//trace(twitterXML.head);
 
			// Prep the text field to hold our latest Twitter update:
			twitter_txt.wordWrap = true;
			twitter_txt.autoSize = TextFieldAutoSize.LEFT;
 
			// Populate the text field with the first element in the status.text nodes:
			twitter_txt.htmlText = twitterXML.status.text[0];
		}
	}
}

This is just a modified version of the code we used last time, with the caching stuff added in. It’s very well commented. If you’re new to the concept of Flash cookies, take a careful read-through and make yourself smart.

I Did it All for the Cookie

Cookie Monster

Now DAT a lot of code.

i added one flag to the code called wereAllowedToWriteToTheFlashCookie. Time was, no one knew about Flash cookies, and you could get away with murder. Nowadays, some folks are wise to the fact that Flash can store stuff to their computers, and they’re blocking access, or cranking the permission slider down so that barely any data can be stored to their computers. If this is the case, and you try to store a Flash cookie, a dialogue box will pop up and ask the user to authorize the cookie-writing procedure. If the player says “no”, we’re flagging the wereAllowedToWriteToTheFlashCookie to false.

This tutorial doesn’t really make any further use of that value. But if you check out our super-deluxe version of this module at the top of the Untold Entertainment site, you’ll notice we added paging controls so that users can flip through the last twenty Twitter messages, and an auto-refresh countdown that displays the next tweet automatically. One of the things i noticed was that if you move around the site quickly, the bird keeps tweeting the most recent post. That’s kind of boring.

What i’d like to do (which i may have already done, depending on when you read this), is to save the currentTweet number every time it changes. That way, when the page refreshes, i can retrieve the currentTweet number from the Flash cookie and pick up where i left off. BUT if the user isn’t allowing Flash cookies, he’s gonna see that “Allow?” dialogue pop up every time i try to save the currentTweet number. And that stinks. That guy’s not likely to pay a repeat visit.

So i’ll check the wereAllowedToWriteToTheFlashCookie flag before i try to save anything else to the Flash cookie.

And by then, the Twitter module on our site will be just about as awesomazing as possible.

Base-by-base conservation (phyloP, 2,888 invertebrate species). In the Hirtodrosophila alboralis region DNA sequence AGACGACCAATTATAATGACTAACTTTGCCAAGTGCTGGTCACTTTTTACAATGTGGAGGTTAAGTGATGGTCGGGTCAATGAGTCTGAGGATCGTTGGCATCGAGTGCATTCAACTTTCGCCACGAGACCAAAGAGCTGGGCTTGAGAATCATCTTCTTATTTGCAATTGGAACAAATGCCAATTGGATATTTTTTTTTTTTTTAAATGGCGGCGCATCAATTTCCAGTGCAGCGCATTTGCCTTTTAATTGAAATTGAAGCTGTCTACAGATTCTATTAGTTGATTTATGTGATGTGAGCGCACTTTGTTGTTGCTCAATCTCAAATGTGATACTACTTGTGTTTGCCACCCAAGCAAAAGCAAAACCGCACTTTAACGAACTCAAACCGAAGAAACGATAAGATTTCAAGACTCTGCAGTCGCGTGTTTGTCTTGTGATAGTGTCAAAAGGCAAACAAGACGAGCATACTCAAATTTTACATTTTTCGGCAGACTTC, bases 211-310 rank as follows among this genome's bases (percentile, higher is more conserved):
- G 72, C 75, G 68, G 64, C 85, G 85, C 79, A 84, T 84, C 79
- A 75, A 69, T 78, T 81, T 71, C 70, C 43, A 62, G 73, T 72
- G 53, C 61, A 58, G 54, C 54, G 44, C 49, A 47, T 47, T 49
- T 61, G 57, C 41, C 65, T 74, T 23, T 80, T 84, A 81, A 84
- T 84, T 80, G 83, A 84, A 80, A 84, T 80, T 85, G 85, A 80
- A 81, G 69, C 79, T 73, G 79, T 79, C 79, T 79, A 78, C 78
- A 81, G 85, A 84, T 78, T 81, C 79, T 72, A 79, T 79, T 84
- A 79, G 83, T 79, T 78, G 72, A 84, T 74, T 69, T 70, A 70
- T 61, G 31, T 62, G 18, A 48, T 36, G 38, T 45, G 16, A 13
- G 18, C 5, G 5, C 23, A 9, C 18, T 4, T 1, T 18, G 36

Making it Work

If this is your first time with these Twitter tutorials, you might make some mistakes. And then you might blame those mistakes on us. Rest assured, the code works. You’re probably doing something silly. Make sure you test this on a web server, because the Flash IDE lies to you, and generally won’t tell you when there’s a securty sandbox issue. Please check the comments at the bottom of these posts to make sure you’re not making the same mistake that someone else has made before you. We’re not that great at troubleshooting this stuff, because we’re usually too busy chasing after the next shiny object to pay proper attention to you. When in doubt, use the boards to discuss. By signing up on our boards, you get the added benefit of being awesome.

You can download the source code for this tutorial here:

cachedTwitterUpdatesInFlash.zip

For more Flash AS3 Tutorials and a pile of other useful stuff, check out our Flash and Actionscript 911 feature.

64 thoughts on “Tutorial: Twitter Updates in Flash Part 2

  1. Michael

    Thanks for the namedrop! That’s harsh of Twitter to just leave a blank space for the reason (or did you just cut that out?)

    Anyway, brilliant tutorial. I love your idea of storing all that info in the sha–Flash cookie, and all the benefits that come with it. I’d never thought of that.

    Reply
  2. Ryan

    Thanks Michael! You’re right – no explanation from Twitter. Just a link to optimization suggestions. i honestly can’t say i blame them, though. But in ten years, we’ll be on a Trivial Pursuit card: “Which monolithic entertainment company did Twitter once reject for whitelisting?”

    Hahahaha. Delusions of grandeur.

    Reply
  3. dan

    i can’t for the life of me link the php up to the flash. i’m learning as3 but have never done anything with flash and php. i’m sure i’m just missing something really easy with how to create the php file or the file path in flash, but either way i’m stuck. is it possible to see yours was set up with the php before you put in the place holders? thanks in advance!

    Reply
    1. Ryan

      The trick there is that if i tell you the path to my php file, anyone can hit my script with their info, and that’s no fun for us.

      It’s not too tough. In your ftp program, create a new folder. Let’s say “scripts”. So the path to that folder is http://www.yourdomain.com/scripts. Then, create your php file and drop it into that folder. Now the path to the php file is http://www.yourdomain.com/scripts/myPHPfile.php. That’s not too tricky, is it?

      Just make sure that the swf file that calls the php is also within the directory structure at http://www.yourdomain.com, or you’ll get security sandbox errors like the other folks here.

      Reply
  4. dan

    that is no fun for you, no fun indeed. well, apparently i did have the located in the right place and with the right path in flash, but i get this dandy message:

    TypeError: Error #1088: The markup in the document following the root element must be well-formed.